Investors weren't hugely impressed with NVIDIA's (NASDAQ:NVDA) latest quarterly results, even though the chipmaker delivered stellar growth in its revenue and earnings that beat Wall Street's expectations.
Shares of the graphics card specialist retreated despite upbeat guidance as investors braced for potential softness in the company's data center business after a strong run so far this year. But savvy investors should treat any weakness in NVIDIA's stock as an opportunity to buy more shares, as its largest business is about to switch into a higher gear and offset its weakness elsewhere. Let's see why.
Video gaming is on fire, and a major catalyst still has yet to play out
NVIDIA's revenue from the gaming business shot up 37% year over year to $2.27 billion during the third quarter of fiscal 2021, which ended on Oct. 25, 2020. The segment accounted for 48% of the company's total revenue during the quarter. It benefited from an increase in demand for desktop and notebook graphics processing units (GPUs), as well as a spike in sales of console chips. NVIDIA supplies chips for Nintendo's popular Switch console.
NVIDIA also pointed out that the release of its latest RTX 30 series graphics cards based on the Ampere architecture helped boost sales. That's not surprising, as the new GPUs have brought about a huge bump in performance over their predecessors while maintaining aggressive price points. But investors should note that NVIDIA's third fiscal quarter may not have captured the full impact of the newly launched GPUs, for a couple of reasons.
First, the RTX 30 series cards went on sale in phases in September and October. The top-of-the-line RTX 3090 released on Sept. 24, while the RTX 3080 went on sale on Sept. 17. The more budget-friendly RTX 3070 was made available only in October.
The second reason why the RTX 30 series cards couldn't show their full potential last quarter was because of the short supply. The new graphics cards quickly went out of stock after their launch thanks to huge interest from both gamers and cryptocurrency miners. And as it turns out, NVIDIA is still struggling to ramp up the supply of its latest cards, even though it has been more than two months since the RTX 3080 came out.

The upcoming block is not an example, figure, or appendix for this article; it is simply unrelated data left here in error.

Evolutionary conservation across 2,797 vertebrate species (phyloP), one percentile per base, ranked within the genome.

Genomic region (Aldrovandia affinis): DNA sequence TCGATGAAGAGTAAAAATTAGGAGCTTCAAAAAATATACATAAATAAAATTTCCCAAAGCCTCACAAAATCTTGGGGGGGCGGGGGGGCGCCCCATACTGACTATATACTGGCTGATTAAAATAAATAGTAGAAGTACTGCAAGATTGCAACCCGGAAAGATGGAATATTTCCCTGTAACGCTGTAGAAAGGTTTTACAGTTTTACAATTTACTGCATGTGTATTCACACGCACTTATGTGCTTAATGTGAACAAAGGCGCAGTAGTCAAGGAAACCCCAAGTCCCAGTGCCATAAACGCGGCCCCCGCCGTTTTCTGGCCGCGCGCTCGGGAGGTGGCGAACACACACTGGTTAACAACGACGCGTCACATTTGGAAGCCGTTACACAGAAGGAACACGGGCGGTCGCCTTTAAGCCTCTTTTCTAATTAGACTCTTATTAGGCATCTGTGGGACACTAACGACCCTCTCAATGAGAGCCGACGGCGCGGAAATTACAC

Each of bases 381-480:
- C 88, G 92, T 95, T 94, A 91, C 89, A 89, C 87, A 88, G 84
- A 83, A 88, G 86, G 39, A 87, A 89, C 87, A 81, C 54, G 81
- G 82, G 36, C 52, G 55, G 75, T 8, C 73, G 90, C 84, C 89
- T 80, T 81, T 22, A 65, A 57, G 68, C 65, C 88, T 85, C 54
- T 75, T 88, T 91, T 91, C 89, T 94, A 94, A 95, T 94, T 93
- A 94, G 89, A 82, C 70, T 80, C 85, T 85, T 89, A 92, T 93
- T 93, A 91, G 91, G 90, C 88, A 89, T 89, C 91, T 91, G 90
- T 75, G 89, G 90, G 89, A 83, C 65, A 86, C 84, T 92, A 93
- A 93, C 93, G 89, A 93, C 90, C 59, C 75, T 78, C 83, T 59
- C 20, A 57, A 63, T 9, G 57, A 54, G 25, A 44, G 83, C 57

NVIDIA management points out that the demand for its new GPUs has exceeded the company's most optimistic expectations, and it may take some more months before supply catches up. So NVIDIA's video gaming business could continue enjoying pent-up demand in the forthcoming months thanks to the shortage of its new chips. But at the same time, investors shouldn't forget that the RTX 30 series cards have the potential to drive a massive upgrade cycle for millions of NVIDIA users on older cards.
NVIDIA could be at the beginning of a multi-year growth curve
NVIDIA CEO Jensen Huang predicts that the new RTX 30 series graphics cards could give its installed base of over 200 million gaming GPU users one of the best reasons to upgrade in more than 10 years. That wouldn't be surprising, as recent surveys have revealed that a big chunk of NVIDIA users are still using legacy chips that will have to be upgraded to run new graphics-intensive titles.
In September, a survey of graphics card users by video game digital distribution service Steam revealed that only about 11% of consumers were using RTX 20 series cards (the predecessor to the RTX 30 series). The high pricing of the RTX 20 series cards and the impressive price-to-performance ratio of their preceding cards may have kept users from upgrading to the RTX series cards so far.
But with more games adopting technologies such as ray tracing, and the RTX 30 series cards packing in strong performance gains without a substantial increase in price, NVIDIA now seems to be in a better position to drive upgrades to its latest cards. So NVIDIA's gaming business is unlikely to lose steam any time soon -- and this bodes well for this growth stock, as it gets most of its revenue from this segment.